Within the diamond world, the realm of color is a fascinating one. While many diamonds are immensely valuable precisely due to a lack of color, there are other cases where very rare color variations in natural diamonds will actually cause those rare diamonds to become more desirable.
At AAA Jewelers, we’re proud to offer a wide range of GIA diamonds for all our clients, from engagement and wedding ring needs through fashion jewelry and more. When discussing color in diamonds, one of the terms you may hear is “fancy color” diamonds — what is this referring to, how do these diamonds come to be, and what are some of the colors that may be found? Here’s a basic primer.
As we mentioned above, there are rare cases where a mined diamond will have some color variation — about one in every 10,000 diamonds, to be precise, or 0.01%. Generally speaking, these diamonds are known as fancy color diamonds.
What’s happening within stones like these is a revealing of certain colors on the spectrum. The most common such colors here are yellow and brown, but there are also several others (we’ll discuss this in just a bit).
As we also noted, these diamonds are in contrast to most normal mined diamonds, which are naturally muted in color and take on a pastel-like appearance. If you see a diamond that’s white or near-white, it doesn’t have any fancy color designation.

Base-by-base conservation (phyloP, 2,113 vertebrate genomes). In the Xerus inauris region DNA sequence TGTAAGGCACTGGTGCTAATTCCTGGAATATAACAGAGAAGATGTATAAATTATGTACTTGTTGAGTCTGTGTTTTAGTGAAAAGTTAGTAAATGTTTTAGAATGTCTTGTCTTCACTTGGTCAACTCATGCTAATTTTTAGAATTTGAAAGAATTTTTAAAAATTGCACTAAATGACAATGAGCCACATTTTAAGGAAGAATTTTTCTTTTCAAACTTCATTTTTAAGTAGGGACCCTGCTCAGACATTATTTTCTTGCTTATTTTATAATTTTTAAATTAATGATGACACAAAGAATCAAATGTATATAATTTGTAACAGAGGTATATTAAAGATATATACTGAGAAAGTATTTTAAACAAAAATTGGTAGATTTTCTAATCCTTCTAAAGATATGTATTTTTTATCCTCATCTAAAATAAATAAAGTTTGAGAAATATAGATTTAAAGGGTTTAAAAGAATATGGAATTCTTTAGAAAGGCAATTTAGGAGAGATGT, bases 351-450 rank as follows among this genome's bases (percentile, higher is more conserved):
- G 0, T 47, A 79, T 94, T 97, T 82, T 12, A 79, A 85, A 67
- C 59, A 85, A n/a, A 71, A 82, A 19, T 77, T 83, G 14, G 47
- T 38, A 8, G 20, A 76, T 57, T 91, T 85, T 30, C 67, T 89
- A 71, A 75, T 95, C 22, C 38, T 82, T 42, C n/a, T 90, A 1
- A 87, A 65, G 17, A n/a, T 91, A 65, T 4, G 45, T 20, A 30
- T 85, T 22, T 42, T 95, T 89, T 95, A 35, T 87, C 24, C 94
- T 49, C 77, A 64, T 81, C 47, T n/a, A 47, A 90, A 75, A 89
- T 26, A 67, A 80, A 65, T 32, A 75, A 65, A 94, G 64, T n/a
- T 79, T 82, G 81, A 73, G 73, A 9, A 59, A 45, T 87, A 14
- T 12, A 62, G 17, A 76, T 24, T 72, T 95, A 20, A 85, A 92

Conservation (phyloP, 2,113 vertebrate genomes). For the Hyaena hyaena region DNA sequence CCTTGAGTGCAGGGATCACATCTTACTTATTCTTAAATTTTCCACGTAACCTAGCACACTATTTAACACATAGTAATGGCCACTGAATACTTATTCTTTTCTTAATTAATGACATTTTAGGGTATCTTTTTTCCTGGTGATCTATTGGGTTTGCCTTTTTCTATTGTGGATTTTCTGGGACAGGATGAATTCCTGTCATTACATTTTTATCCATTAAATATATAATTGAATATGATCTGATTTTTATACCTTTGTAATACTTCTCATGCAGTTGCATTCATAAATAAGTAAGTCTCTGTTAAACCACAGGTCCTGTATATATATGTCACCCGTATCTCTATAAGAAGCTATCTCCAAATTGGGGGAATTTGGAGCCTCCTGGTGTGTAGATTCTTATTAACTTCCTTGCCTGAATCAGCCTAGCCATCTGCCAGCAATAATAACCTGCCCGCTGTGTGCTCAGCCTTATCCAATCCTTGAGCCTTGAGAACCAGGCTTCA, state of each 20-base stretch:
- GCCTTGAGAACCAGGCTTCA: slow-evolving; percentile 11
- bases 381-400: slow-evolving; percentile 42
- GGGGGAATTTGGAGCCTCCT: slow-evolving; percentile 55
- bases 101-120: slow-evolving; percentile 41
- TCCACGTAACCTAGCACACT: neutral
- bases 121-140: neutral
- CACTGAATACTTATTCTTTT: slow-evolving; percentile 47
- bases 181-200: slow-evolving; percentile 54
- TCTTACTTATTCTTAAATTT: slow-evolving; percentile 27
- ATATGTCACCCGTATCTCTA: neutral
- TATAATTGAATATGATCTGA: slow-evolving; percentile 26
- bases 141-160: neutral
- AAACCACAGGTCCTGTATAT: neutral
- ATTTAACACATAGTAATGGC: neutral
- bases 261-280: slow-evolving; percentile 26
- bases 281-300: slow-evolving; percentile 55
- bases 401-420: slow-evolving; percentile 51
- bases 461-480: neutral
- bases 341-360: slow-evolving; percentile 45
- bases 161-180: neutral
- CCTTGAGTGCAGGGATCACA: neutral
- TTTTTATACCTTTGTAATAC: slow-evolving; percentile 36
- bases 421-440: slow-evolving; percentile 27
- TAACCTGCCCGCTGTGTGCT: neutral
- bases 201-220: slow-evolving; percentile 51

And unlike white diamond color grading, where quality of a diamond is diminished as more color is added, fancy color diamonds increase in value because of their rarity — especially in the least common colors.
The diamond industry has its own separate grading scale for these fancy color diamonds, and it runs from less valuable to most valuable. Here are the tiers:
Diamonds that are higher on this scale will obviously be more valuable, with fancy being the most valuable of all.
Our next several sections will look into the color variations for fancy color diamonds, plus how valuable each tends to be based on its rarity and attractiveness.